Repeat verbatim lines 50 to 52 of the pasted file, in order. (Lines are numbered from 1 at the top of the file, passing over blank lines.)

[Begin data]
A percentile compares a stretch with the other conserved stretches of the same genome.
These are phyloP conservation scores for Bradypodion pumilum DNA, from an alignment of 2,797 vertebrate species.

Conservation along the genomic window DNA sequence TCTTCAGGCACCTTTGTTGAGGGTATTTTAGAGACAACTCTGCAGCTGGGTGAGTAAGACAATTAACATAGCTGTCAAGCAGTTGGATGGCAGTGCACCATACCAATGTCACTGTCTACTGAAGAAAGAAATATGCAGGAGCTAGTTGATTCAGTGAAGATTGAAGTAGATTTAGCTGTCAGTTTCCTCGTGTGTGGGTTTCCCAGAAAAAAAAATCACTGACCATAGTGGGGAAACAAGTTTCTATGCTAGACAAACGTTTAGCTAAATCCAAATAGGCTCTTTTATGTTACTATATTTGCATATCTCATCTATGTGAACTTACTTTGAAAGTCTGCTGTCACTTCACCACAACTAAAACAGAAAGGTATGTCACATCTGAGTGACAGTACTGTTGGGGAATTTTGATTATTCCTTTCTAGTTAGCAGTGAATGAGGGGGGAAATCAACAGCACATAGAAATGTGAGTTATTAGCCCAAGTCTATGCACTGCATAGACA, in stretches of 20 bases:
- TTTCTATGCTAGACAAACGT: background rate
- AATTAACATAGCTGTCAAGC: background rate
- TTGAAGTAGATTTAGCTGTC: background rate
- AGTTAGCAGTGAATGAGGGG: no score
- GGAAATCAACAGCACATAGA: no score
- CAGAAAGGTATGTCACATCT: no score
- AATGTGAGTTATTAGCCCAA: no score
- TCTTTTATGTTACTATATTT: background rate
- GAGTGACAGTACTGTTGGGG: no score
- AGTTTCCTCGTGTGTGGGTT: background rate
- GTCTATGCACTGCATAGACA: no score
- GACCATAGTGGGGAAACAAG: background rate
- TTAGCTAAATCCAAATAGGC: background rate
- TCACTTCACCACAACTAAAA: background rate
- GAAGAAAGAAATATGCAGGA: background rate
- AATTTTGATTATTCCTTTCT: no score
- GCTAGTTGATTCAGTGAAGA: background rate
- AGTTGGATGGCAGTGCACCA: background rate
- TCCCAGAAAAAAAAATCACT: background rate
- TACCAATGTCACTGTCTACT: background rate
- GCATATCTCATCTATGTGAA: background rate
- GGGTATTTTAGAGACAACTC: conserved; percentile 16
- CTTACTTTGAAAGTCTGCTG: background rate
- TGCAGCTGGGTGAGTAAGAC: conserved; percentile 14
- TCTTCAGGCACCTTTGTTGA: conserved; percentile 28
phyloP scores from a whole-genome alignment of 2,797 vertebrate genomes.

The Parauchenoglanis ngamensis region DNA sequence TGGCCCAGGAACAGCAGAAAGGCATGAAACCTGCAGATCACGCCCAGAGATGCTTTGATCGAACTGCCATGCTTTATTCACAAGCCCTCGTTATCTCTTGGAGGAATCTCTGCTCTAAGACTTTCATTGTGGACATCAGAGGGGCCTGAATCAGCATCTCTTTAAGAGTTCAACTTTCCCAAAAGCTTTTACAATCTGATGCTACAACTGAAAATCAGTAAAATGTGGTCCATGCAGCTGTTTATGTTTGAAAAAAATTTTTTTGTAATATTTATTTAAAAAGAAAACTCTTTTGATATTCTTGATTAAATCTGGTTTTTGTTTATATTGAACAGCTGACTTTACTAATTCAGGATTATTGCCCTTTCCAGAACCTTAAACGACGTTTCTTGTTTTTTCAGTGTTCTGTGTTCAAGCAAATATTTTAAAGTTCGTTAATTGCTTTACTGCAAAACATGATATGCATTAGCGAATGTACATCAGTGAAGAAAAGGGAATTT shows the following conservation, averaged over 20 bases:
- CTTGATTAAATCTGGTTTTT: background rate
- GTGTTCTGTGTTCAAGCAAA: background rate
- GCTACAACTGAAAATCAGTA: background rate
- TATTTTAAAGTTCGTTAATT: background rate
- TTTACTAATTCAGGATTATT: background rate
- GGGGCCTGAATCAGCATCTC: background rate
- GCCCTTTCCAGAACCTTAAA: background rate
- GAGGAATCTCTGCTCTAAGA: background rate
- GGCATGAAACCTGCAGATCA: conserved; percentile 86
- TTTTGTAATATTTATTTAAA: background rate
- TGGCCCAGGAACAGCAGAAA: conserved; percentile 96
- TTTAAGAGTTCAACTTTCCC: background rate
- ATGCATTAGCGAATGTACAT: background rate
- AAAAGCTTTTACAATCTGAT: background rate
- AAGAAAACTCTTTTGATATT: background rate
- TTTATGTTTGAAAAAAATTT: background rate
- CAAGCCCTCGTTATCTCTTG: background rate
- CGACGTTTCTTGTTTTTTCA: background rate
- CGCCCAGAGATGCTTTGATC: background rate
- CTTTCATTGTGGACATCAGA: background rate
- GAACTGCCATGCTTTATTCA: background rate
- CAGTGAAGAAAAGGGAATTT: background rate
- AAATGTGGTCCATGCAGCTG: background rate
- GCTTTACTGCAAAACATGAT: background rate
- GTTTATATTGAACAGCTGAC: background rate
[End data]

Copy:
- CTTTCATTGTGGACATCAGA: background rate
- GAACTGCCATGCTTTATTCA: background rate
- CAGTGAAGAAAAGGGAATTT: background rate